JonMuller

A case for Andrew Yang and his Freedom Dividend

Des Moines resident Jon Muller has worked in public policy analysis for 27 years. -promoted by Laura Belin

While I will be voting for whoever wins the Democratic nomination for president, Andrew Yang stands out among the nearly two dozen candidates.

There are two fundamental questions most Democrats are considering, broadly, and I’m not much different.

1. Which candidate has the best chance of winning in 2020?
2. Which candidate best conforms to my sense of the best direction for this nation?

In my view, Andrew Yang is the answer to both of those questions. Let’s take the second question first.

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Voters vexed by stagnation myth

Jon Muller challenges a “Big Myth” about the economy, which drives some voters toward leftist candidates rather than more viable centrist Democrats. -promoted by desmoinesdem

I got wrapped up in a couple of heated arguments after this week’s special election in Ohio’s twelfth Congressional district. According to those sympathetic to the Green voters, the problem was a choice of two Republicans. This was a rehash of frustration surrounding Green Party voting in the 2016 general election in the Great Lakes states.

Whether that voting, either in 2016 or in OH-12, tipped the election is not pertinent. Rather, this is an exploration of their position and the underlying grievance. The rejection of a centrist Democrat dismisses two central realities:

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A spiritual case for a woman's right to have an abortion

A personal reflection by Jon Muller. -promoted by desmoinesdem

Those who read my posts have come to expect conclusions based on data, some level of quantification of a process, phenomenon, or proposal. There are plenty of data with respect to abortion that might inform our views, but this is simply my spiritual and moral view with respect to two claims.

1) Choosing to terminate a pregnancy is not a moral question.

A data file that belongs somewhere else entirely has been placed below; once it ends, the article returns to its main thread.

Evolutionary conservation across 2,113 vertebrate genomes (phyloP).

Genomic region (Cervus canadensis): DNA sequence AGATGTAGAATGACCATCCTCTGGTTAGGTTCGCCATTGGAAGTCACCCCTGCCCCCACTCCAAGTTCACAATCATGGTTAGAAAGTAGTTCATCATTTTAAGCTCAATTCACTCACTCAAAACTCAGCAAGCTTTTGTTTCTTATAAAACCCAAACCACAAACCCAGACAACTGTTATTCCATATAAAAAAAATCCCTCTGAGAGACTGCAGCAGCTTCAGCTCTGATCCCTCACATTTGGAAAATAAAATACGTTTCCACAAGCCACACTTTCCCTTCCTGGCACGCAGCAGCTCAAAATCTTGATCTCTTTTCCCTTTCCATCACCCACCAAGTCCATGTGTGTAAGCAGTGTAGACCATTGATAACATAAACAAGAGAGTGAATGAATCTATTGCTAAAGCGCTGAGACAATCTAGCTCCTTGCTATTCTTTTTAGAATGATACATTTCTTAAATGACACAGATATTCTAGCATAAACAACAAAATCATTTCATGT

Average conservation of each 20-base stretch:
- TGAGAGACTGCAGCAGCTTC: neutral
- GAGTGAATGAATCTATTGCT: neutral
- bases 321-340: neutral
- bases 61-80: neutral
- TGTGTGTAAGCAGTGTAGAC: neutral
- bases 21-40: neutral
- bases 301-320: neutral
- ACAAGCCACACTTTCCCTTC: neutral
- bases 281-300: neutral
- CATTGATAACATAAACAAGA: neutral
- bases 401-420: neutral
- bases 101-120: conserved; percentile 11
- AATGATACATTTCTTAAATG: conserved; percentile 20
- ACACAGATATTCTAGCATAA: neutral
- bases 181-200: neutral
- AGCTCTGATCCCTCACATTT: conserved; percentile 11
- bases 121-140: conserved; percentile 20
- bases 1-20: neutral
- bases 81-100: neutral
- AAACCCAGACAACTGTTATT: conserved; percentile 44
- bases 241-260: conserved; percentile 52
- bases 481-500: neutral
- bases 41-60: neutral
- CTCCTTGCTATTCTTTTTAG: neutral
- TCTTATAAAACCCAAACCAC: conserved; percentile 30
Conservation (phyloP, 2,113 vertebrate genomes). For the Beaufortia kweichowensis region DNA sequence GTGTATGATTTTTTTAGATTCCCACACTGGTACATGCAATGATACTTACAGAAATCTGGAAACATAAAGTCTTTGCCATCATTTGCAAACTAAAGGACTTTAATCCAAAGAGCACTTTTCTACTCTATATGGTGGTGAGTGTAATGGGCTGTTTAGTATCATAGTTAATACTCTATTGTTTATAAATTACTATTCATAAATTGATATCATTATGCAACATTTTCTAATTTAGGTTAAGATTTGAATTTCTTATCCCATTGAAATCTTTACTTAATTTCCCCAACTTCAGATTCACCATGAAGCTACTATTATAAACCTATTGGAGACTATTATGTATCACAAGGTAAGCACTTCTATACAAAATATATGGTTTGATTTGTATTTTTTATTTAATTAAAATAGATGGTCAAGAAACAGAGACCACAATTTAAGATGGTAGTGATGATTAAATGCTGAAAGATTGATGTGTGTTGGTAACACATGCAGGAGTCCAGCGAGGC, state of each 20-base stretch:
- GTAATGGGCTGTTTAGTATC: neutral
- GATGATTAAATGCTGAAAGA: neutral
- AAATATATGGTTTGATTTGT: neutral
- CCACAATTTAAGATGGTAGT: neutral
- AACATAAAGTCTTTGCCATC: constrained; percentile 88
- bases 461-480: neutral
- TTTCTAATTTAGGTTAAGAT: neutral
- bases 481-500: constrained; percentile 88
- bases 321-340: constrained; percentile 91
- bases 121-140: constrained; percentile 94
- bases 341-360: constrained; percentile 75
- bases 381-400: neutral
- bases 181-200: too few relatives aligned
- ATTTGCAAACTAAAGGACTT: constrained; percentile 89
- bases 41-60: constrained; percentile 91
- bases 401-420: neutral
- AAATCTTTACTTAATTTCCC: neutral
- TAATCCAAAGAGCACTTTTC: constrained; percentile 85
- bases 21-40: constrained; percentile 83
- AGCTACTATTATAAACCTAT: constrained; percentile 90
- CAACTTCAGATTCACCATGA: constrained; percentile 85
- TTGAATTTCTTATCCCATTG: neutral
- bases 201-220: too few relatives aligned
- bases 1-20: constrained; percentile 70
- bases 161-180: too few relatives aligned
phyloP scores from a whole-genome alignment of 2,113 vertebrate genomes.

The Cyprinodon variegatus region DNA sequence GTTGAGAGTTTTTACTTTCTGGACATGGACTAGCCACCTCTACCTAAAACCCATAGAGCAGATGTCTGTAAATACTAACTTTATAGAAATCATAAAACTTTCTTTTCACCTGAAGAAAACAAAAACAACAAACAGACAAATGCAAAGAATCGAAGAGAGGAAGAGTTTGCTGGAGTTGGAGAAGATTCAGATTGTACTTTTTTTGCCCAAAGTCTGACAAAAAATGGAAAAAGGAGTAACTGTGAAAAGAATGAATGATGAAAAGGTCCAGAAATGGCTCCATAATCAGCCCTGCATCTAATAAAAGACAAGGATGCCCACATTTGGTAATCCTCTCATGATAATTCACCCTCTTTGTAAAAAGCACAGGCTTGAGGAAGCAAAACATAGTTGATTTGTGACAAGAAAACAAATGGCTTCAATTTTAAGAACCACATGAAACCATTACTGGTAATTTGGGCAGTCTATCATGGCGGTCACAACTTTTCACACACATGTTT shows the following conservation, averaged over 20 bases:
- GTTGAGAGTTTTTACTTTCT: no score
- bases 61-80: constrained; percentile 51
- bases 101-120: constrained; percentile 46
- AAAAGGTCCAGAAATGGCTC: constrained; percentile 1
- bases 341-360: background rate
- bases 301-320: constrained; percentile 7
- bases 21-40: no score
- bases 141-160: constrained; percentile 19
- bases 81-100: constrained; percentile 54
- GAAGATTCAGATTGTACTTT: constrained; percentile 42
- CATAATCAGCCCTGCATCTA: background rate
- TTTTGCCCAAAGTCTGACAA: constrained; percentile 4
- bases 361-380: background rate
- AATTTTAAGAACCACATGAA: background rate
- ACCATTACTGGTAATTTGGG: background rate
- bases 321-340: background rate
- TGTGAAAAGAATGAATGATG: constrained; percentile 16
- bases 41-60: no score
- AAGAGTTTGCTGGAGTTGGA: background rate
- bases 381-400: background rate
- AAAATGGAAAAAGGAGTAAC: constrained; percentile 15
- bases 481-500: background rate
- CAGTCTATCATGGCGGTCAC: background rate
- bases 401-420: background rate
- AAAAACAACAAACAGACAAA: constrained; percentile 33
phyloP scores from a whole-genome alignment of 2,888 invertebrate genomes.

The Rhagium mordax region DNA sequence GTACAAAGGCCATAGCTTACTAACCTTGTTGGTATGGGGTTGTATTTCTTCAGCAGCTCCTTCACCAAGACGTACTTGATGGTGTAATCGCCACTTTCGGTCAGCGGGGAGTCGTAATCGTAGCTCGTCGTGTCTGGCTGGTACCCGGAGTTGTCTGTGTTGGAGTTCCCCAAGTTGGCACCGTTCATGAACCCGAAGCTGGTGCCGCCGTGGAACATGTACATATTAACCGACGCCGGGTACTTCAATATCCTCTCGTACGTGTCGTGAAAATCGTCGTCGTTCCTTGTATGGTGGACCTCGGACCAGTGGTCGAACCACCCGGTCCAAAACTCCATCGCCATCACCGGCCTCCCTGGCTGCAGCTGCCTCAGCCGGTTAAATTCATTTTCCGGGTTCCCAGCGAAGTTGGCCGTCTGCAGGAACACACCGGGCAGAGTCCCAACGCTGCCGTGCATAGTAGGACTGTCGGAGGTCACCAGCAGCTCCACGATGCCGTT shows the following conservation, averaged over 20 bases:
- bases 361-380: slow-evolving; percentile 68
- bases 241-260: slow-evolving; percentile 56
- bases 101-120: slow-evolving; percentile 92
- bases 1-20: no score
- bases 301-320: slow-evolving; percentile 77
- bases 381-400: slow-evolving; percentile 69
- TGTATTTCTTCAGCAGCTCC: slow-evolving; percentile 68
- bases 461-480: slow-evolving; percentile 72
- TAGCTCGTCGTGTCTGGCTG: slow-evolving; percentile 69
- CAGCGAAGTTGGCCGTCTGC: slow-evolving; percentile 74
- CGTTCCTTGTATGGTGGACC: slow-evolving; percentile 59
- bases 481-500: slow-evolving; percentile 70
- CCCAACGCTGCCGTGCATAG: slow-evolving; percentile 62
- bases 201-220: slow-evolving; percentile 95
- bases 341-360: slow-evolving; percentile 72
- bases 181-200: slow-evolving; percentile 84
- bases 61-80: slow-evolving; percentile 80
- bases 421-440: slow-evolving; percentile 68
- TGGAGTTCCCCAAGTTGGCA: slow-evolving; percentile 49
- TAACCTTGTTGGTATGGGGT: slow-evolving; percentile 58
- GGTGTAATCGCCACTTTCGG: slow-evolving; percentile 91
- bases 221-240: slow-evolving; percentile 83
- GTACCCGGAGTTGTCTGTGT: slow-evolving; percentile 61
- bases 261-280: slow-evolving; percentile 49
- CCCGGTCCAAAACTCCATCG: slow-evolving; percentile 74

2) The right of a woman to have an abortion should not be infringed.

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Governor Reynolds, please veto Farm Bureau/Wellmark monopoly bill

Jon Muller canceled his insurance policy after more than 20 years as a Farm Bureau member because of legislation that could leave thousands of Iowans like his sister uninsurable. -promoted by desmoinesdem

Last night, I sent the following letter to Governor Kim Reynolds urging her veto of Senate File 2349, a bill that in effect grants a monopoly to a partnership between the Iowa Farm Bureau Federation and Wellmark Blue Cross/Blue Shield. This letter does not get into all the negative implications of the bill, but it’s a start.

I’m no expert on whether vetoing this bill is politically expedient or not. But I am fairly certain the damage will be vast, and far beyond what anyone supporting this bill ever contemplated.

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The story has changed, but not the economy

Jon Muller fact-checks some assertions from the State of the Union. -promoted by desmoinesdem

The president bragged about the economy last night, suggesting the dawn of a new era of growth after decades of stagnation. It isn’t true. Well, it’s partly true. The economy is doing fairly well by most measures. But have we seen any appreciable change in trend?

This post will address four claims made by the president, related to manufacturing, wage growth, black unemployment, and coal production.

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Booze, women, and movies!

How large an estate could a working person build by investing rather than spending “every darn penny they have” on “booze or women or movies”? Jon Muller ran some numbers. -promoted by desmoinesdem

Senator Chuck Grassley commented on what he sees as the motivation behind opposition to eliminating the estate tax, as reported by the Des Moines Register.

“I think not having the estate tax recognizes the people that are investing, as opposed to those that are just spending every darn penny they have, whether it’s on booze or women or movies…”

As someone who resembles his remarks, I decided to run some numbers. Consider the following assumptions:

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